“No,” he said. “You’re thinking about having sex with me, you perv.”

I laughed loudly, so loudly it filled the tiny room, and Ryan kissed my collarbone. He kissed it tenderly at first and then started to lick further up my neck. By the time he reached my earlobe, nothing seemed funny anymore.


I had just started a new job, still in the alumni department but now at Occidental College.

My former coworker, Mila, recommended me for the position. We’d worked together in the alumni department at UCLA, and she’d left for Occidental the previous year. I was excited by the idea of working with her again and eager to branch out. I loved UCLA, but I’d been there my entire adult life. I wanted to learn a new community. I wanted to meet new people. Plus, it didn’t hurt that Occidental’s campus was breathtaking. If you’re looking for a change of scenery, choose beautiful scenery.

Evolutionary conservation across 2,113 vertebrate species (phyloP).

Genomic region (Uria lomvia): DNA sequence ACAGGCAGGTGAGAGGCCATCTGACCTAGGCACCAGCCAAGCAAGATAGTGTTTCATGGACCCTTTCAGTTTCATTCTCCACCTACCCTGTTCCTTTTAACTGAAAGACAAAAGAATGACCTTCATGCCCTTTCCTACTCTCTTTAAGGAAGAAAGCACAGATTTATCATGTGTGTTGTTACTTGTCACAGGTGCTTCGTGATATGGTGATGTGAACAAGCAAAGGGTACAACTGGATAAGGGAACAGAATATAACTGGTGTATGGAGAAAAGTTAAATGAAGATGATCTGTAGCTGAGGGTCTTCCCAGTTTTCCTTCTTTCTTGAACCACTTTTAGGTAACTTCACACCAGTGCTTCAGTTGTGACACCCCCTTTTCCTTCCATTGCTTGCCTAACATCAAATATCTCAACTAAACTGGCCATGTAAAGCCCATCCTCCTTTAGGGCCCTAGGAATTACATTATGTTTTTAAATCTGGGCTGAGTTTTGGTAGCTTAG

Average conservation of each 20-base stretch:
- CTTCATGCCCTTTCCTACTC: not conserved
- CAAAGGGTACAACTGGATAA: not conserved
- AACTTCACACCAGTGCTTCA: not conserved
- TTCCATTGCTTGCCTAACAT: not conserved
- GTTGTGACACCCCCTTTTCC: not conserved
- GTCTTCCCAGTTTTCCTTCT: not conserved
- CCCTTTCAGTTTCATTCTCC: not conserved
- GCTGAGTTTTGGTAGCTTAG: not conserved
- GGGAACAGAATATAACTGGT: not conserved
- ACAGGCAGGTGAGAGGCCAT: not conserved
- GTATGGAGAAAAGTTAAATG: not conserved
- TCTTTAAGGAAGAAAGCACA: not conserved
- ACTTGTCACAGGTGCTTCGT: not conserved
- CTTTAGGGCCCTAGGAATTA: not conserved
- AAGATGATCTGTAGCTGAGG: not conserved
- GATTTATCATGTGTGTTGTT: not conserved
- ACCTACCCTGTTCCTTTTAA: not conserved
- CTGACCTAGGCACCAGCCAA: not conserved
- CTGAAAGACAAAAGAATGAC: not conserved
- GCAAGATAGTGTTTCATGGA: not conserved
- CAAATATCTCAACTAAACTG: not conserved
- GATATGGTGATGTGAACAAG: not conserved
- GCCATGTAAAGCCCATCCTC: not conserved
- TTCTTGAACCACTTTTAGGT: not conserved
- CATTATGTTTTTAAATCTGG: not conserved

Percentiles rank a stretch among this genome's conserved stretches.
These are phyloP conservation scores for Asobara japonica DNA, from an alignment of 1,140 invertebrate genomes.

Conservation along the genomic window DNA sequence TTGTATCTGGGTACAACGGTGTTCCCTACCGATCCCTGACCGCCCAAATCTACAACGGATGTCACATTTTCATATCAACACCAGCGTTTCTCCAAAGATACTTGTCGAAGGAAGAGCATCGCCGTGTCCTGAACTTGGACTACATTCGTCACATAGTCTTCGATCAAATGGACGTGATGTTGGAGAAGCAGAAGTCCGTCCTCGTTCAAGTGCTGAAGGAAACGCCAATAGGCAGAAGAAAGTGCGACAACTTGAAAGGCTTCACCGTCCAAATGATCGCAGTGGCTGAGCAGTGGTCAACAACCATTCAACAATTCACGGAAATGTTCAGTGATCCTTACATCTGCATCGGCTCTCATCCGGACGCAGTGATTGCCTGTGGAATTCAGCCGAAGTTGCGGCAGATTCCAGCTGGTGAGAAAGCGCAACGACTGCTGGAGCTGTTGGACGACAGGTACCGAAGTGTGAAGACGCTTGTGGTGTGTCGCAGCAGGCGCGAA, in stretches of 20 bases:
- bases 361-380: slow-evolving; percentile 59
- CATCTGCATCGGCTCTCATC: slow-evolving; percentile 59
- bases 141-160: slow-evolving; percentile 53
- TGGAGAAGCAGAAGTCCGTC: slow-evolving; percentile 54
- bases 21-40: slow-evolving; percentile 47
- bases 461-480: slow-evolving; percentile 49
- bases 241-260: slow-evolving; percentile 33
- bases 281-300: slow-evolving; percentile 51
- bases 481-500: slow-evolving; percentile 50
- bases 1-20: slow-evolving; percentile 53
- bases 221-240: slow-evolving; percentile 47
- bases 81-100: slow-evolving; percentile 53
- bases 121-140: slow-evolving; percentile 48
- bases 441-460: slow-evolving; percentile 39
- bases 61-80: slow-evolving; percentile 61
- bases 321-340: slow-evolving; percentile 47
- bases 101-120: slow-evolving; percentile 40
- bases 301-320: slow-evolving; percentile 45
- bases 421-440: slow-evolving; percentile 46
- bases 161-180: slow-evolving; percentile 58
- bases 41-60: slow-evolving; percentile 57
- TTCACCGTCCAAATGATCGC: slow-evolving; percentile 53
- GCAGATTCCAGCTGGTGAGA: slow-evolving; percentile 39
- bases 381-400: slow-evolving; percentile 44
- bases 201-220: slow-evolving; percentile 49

And since I was making more money, Ryan and I decided to find a new place. When we saw a house for rent in Hancock Park, we pulled over. Sure, it looked too big for us. It looked too expensive for us. And we technically didn’t need a second bedroom or a yard. But we wanted it. So Ryan picked up the phone and dialed the number on the sign.

“Hi, I’m standing outside your property on Rimpau. How much are you renting it for?” Ryan said, and then he listened intently.

“Uh-huh,” he said. I couldn’t hear what the other person was saying. Ryan was pacing back and forth. “And is that including utilities?”

I was eager to hear what number this person had given him.

“Well, we can’t do that,” Ryan said. I sat on the hood of our car, disappointed. “I’ve noticed, though, that this sign has been out for a while.” He was bluffing. Ryan knew no such thing. “So I’m wondering what your wiggle room is.” He listened and then looked at me, and I smiled at him. “OK, is it open now? Can my wife and I take a look?”